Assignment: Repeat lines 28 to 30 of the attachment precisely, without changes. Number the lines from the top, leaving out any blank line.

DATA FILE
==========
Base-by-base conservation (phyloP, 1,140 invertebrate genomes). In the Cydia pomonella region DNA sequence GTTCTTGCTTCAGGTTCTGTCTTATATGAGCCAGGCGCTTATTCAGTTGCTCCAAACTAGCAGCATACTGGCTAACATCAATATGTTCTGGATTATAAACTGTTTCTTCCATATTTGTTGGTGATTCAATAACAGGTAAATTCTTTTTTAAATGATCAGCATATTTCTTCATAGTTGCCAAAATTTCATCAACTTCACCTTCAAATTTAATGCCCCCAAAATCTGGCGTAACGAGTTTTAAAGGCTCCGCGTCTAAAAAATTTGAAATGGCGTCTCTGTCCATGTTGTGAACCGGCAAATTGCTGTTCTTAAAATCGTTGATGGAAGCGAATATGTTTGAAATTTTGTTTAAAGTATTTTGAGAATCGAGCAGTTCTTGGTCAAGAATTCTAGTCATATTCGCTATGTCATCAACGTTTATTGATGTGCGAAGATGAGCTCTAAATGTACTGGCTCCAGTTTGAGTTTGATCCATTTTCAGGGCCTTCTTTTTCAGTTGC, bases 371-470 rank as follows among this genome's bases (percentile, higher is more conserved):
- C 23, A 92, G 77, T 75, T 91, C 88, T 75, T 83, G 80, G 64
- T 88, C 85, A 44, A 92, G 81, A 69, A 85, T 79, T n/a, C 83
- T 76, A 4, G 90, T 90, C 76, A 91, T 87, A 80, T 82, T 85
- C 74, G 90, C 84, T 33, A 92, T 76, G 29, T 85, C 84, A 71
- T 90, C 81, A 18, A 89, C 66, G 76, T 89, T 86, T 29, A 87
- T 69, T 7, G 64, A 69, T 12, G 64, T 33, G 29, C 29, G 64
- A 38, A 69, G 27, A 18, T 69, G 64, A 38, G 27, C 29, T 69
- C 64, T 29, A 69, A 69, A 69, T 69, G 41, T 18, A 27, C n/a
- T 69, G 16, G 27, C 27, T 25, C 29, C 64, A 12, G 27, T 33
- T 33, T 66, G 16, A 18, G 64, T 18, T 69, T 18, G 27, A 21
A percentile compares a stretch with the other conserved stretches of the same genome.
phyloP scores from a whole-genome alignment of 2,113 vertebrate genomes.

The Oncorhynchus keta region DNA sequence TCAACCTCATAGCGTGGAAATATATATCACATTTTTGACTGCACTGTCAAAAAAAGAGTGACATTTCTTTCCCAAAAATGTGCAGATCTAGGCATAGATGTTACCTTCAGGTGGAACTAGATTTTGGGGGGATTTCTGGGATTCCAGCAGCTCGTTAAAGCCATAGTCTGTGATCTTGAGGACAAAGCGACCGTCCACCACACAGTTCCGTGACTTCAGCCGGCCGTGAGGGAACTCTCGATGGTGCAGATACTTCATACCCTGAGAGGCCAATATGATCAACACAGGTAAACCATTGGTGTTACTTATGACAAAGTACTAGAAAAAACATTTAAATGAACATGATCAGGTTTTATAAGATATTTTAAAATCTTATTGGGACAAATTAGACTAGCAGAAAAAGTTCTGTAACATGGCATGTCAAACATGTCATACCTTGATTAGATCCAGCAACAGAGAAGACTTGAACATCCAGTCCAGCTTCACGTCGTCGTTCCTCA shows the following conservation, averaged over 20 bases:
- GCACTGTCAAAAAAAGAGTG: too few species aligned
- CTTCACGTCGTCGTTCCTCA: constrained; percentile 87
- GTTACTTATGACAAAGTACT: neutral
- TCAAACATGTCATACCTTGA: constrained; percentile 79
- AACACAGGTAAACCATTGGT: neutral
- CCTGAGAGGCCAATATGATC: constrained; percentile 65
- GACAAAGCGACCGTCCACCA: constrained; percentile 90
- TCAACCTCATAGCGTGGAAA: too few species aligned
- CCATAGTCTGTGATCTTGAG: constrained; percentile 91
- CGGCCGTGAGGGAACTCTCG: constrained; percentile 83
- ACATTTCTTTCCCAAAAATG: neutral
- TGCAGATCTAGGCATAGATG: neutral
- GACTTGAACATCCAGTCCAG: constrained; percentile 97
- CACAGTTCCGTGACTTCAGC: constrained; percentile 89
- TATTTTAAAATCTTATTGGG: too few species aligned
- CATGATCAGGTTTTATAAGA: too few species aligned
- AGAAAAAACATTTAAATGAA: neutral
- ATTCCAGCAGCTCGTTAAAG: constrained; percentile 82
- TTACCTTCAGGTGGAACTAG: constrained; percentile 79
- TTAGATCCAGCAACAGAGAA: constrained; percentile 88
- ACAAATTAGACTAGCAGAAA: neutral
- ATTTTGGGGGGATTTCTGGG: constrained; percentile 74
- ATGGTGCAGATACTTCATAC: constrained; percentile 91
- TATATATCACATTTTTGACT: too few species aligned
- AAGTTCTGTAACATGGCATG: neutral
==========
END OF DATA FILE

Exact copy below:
- CACAGTTCCGTGACTTCAGC: constrained; percentile 89
- TATTTTAAAATCTTATTGGG: too few species aligned
- CATGATCAGGTTTTATAAGA: too few species aligned